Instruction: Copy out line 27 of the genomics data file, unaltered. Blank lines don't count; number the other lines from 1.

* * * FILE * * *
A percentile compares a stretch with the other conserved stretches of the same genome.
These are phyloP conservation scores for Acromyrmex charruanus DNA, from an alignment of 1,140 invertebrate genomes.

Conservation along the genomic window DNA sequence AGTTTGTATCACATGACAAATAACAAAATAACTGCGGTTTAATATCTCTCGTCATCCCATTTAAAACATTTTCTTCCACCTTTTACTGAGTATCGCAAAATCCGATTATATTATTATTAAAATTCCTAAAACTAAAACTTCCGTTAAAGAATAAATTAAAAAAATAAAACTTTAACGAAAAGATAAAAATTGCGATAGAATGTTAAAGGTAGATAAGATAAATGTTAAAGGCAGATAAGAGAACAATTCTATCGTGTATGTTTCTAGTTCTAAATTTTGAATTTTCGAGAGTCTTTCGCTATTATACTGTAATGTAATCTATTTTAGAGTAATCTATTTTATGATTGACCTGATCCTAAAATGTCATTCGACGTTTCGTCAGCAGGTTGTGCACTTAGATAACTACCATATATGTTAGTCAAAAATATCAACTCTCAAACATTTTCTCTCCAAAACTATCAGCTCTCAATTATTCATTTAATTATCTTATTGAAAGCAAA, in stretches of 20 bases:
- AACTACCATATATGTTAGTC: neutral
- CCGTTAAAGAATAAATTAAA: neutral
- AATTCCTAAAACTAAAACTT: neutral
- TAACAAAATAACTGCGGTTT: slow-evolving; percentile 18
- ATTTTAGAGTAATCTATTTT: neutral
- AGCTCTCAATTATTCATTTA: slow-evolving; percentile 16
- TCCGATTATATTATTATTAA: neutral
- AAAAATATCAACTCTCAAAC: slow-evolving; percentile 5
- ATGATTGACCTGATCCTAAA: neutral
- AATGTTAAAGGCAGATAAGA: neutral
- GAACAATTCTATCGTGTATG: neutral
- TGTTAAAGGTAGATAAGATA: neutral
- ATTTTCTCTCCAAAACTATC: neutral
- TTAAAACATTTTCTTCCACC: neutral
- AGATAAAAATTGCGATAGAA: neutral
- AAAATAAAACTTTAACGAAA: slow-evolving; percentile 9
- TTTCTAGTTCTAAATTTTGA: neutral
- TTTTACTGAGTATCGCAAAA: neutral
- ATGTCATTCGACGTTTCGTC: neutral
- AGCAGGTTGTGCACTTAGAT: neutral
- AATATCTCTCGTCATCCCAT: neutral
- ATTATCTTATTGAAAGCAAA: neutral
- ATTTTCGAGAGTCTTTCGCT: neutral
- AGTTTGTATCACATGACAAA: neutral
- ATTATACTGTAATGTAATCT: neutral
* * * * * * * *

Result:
- AGTTTGTATCACATGACAAA: neutral